It's my first Xmas in more than a decade. Coming from a country where the day can go by with scarcely a mention on the news, I'm currently surrounded by the signs of the festival; peace and goodwill to all men, carollers and rampany commercialism.
Driving home from work in the evenings, I pass house after house with their lawns lit up with nativities, nodding raindeer, trees and all other possible imagery that can be manufactured and sold in bulk - the electricity bill alone for all of these houses must be incredible, to say nothing of the cost of buying all the installations to outdo the neighbours.
Shops are festooned with red and green, "holiday" greetings, trees, wreaths and ornaments and parents trying desperately to find a PS3 or Wii before the 25th. The media is flooded with advice on how to deal with the family and how to plan (starting 3 weeks in advance) for cooking a meal for 10(!) people.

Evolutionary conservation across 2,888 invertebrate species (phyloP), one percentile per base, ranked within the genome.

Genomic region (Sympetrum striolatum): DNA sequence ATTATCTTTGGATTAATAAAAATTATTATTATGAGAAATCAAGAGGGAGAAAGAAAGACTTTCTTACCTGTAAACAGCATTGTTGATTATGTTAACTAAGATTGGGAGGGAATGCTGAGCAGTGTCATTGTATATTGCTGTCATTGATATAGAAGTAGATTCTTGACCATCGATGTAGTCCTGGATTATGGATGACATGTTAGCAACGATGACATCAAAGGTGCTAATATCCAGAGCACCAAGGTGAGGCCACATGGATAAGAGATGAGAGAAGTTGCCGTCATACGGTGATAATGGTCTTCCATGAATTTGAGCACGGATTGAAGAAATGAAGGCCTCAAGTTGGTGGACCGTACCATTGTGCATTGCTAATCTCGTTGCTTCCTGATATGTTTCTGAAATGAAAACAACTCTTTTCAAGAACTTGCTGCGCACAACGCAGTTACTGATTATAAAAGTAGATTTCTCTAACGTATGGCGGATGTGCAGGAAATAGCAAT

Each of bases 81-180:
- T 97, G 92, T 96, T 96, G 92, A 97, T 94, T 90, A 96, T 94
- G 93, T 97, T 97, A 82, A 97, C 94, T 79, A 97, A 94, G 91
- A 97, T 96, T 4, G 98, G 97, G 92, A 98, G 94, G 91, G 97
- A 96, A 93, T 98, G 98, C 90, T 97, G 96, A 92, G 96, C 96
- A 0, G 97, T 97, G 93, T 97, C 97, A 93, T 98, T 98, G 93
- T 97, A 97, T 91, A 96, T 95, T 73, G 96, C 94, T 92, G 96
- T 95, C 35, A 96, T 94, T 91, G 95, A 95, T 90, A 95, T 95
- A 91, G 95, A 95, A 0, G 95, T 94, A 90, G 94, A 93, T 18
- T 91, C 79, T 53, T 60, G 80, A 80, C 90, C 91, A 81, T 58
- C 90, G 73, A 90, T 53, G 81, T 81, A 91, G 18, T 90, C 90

It's when I look around at all these outward symbols of a non-Jewish festival, albeit one that has been perverted to microwave turkey meals, arguing with the inlaws, watching the game and presents, that I really miss home more than ever. As a Jew, I consider myself to be privileged; our holidays have not been hijacked in the same way - they still have meaning. We place an incredible, wonderful value on family being together and have a tremendous tradition of Hachnasat Orchim which seems fairly alien to the world in which I'm temporarily based, no matter how large a smile the checkout girl gives when wishing me a "nice day". Most importantly, it's only in our country that we aren't surrounded by someone else's symbols - it's the only way to truly live a complete Jewish life style; personal, communal and national.